4. Pay attention to dates and terms. If a question asks about the “modern presidency,” do not write about Washington, Jefferson and Lincoln.
5. Be as specific as possible.
After You Finish Writing
Some free-response questions will have multiple parts. After you finish writing, make sure you have addressed each part (in addition to checking for spelling, grammar and punctuation errors).
Also, you won’t lose points for an incorrect answer, so make sure you write at least something down for every question. The graders know that you might have to rush to finish the last question, so do not be afraid to abbreviate or write partial sentences if you must.
You should try to write at least three paragraphs if possible. Just be sure that you are clear and coherent.
Now, let’s look at a past exam question.
The Constitution states that “each House shall determine the rules of its proceedings.” Sometimes these rules impede the legislative process. In other cases the rules expedite the passage of laws. (6 pts.)
1. Define each of the following rules
2. The filibuster
4. Closed rule
5. Describe one way two of the above rules either impedes or enhances the legislative process.
6. Explain how the House Rules Committee affects the legislative process.
OK, so how do we tackle this question?
In (a) we’re asked to define three things: the filibuster, cloture and the closed rule.
So your first few paragraphs should be:
1. The filibuster is…
2. Cloture is…
3. The closed rule is…
No more than a few sentences are needed to answer each question. Be detailed, but don’t get lost in the intricacies—remember the old adage, “Just the facts, ma’am.”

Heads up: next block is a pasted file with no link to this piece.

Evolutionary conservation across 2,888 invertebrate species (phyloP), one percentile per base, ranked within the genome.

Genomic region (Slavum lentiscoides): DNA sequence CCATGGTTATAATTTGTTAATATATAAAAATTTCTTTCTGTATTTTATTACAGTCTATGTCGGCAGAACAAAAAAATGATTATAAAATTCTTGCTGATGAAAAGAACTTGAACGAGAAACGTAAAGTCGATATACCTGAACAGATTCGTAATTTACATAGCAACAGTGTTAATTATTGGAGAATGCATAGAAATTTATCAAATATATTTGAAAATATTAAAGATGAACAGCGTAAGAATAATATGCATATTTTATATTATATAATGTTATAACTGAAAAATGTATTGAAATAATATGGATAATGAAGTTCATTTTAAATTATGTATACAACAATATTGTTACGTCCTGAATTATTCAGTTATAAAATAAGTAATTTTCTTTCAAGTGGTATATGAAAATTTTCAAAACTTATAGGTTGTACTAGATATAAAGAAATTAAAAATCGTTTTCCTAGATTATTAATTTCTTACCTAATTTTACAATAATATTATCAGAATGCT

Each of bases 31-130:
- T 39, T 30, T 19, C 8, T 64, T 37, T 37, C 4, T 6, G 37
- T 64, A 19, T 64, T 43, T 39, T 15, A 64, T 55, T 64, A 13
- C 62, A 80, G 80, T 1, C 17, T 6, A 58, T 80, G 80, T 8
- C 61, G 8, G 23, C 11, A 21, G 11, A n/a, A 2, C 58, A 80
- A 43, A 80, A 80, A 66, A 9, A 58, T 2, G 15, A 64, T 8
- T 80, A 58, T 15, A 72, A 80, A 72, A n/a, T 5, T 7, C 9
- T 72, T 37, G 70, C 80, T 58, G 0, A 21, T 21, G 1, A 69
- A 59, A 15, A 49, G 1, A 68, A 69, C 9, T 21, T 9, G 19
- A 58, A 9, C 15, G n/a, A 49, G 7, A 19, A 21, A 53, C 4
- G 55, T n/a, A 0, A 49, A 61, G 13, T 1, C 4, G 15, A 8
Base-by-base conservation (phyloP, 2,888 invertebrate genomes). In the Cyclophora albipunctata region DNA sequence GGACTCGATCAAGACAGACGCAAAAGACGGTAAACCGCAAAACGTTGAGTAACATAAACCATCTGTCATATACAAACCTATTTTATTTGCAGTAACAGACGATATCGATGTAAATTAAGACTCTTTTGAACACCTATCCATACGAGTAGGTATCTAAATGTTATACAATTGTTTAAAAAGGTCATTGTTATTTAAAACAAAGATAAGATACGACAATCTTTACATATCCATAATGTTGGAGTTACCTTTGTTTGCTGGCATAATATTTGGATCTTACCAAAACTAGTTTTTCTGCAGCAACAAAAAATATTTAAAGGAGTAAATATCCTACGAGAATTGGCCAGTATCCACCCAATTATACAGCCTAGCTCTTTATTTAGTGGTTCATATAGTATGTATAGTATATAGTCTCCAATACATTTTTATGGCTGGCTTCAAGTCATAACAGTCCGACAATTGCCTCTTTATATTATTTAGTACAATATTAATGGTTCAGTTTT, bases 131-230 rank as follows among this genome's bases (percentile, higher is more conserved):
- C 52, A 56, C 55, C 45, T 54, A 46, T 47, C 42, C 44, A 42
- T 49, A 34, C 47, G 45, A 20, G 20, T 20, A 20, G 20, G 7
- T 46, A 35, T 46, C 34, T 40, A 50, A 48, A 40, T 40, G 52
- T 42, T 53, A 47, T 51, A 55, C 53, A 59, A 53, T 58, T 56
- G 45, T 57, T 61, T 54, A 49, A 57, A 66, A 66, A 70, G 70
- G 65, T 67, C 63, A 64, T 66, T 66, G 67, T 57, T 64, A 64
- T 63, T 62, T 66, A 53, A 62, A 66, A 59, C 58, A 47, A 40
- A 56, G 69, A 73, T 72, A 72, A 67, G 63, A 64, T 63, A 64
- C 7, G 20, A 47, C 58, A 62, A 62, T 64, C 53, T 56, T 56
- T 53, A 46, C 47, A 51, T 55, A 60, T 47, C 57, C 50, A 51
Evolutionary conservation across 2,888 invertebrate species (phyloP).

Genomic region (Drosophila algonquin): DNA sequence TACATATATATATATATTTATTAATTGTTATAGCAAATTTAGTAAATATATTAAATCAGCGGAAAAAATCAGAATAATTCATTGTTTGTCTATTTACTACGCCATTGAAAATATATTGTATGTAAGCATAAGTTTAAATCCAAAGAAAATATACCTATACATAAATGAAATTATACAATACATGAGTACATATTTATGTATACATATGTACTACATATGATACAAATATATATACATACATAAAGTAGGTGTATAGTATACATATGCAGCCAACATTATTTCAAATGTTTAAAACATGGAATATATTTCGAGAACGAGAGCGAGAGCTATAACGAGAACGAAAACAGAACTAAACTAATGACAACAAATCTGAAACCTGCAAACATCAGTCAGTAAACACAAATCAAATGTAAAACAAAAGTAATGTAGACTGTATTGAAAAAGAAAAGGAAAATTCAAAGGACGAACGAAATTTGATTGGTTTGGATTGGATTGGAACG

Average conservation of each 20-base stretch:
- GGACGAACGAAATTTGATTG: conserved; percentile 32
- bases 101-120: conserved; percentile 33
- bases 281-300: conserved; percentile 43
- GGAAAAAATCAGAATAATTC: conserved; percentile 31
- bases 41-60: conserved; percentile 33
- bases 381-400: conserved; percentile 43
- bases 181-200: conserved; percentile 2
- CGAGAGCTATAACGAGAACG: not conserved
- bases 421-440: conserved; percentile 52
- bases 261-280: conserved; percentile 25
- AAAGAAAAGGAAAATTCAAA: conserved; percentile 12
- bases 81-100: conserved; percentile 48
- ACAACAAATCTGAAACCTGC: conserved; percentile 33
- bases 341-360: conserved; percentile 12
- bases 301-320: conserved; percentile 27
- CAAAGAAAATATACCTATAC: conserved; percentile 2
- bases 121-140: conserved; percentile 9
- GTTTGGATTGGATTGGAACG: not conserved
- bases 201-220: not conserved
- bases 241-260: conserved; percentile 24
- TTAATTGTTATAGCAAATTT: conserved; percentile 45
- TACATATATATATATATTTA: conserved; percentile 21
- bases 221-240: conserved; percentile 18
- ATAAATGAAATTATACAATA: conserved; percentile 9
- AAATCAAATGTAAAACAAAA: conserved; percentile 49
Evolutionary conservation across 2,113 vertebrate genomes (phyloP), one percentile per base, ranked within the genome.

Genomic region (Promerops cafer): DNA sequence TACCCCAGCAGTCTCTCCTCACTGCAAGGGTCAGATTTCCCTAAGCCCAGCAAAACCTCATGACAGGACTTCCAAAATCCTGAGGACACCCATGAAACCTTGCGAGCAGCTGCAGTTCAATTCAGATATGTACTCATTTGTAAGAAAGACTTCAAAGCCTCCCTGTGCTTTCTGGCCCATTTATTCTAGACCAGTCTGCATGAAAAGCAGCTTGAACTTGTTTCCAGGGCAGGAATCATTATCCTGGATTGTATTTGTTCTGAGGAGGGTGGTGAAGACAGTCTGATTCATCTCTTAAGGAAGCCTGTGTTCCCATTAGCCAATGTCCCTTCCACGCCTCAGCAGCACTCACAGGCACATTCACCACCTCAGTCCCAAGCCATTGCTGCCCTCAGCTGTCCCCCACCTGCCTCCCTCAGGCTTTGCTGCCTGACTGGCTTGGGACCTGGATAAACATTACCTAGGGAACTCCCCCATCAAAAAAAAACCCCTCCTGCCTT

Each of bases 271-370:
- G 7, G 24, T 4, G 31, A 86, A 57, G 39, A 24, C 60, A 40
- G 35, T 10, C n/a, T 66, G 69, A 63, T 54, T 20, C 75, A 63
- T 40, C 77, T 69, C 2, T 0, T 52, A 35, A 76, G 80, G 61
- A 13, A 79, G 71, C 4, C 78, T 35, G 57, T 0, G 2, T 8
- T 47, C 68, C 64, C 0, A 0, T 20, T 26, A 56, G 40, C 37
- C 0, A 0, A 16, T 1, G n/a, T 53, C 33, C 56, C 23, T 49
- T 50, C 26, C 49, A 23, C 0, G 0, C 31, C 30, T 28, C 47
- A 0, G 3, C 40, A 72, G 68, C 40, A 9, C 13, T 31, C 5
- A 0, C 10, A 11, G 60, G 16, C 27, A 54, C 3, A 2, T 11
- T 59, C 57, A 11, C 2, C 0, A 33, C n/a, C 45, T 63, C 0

Now we are asked to (b) describe one way two of the above rules impede or enhance the legislative process. So, pick two rules and provide one or the other for each. That’s it! You won’t get bonus points for providing more examples—so don’t. Make sure you are not answering more than you have to: time is of the essence.
The filibuster impedes the legislative process in the Senate by…
Cloture enhances the legislative process in the Senate by…
Again, you need only a few sentences to answer each of these questions.
Finally, we have to explain how the House Rules Committee affects the legislative process. You are not asked for a specific number of examples as in part (b), so you need to be disciplined. Use structural indicators (such as one, another, also, etc.) to keep yourself focused. Do not say more than is necessary.
One way the House Rules Committee affects the legislative process is…
Another way is…
The House Rules Committee also…
Keep in mind we’ve shown you how to pace yourself, organize your argument, and avoid including superfluous information on your AP US Government FRQ section. But you’ve got to know the content well to write a good response—so get back to studying!
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The AP U.S. Government & Politics course covers the United States political system, and is one of the most popular advanced placement classes. The exam covers the general concepts that are used to interpret the U.S. Political System as well as the analysis of specific examples. Try our free AP Government practice test to see if you are fully prepared for your exam.
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About the AP U.S. Government Test:
The exam is 2 hours and 25 minutes long, and is divided into two sections. The AP Government Multiple Choice section is 45 minutes long and has 60 questions. Each question has five possible answers, and no points are deducted for incorrect answers. So make sure you answer all the questions, even if you are just guessing on some.
The Free-Response section is 100 minutes long and has four essay questions. Each of the essay questions are weighted equally, so you should spend approximately 25 minutes on each of them. Students are expected to demonstrate analytical and organizational skills, while incorporating specific examples into their answers.
Start preparing for your exam right now! Try our interactive AP Gov practice test. Answers and thorough explanations are included for all of our questions.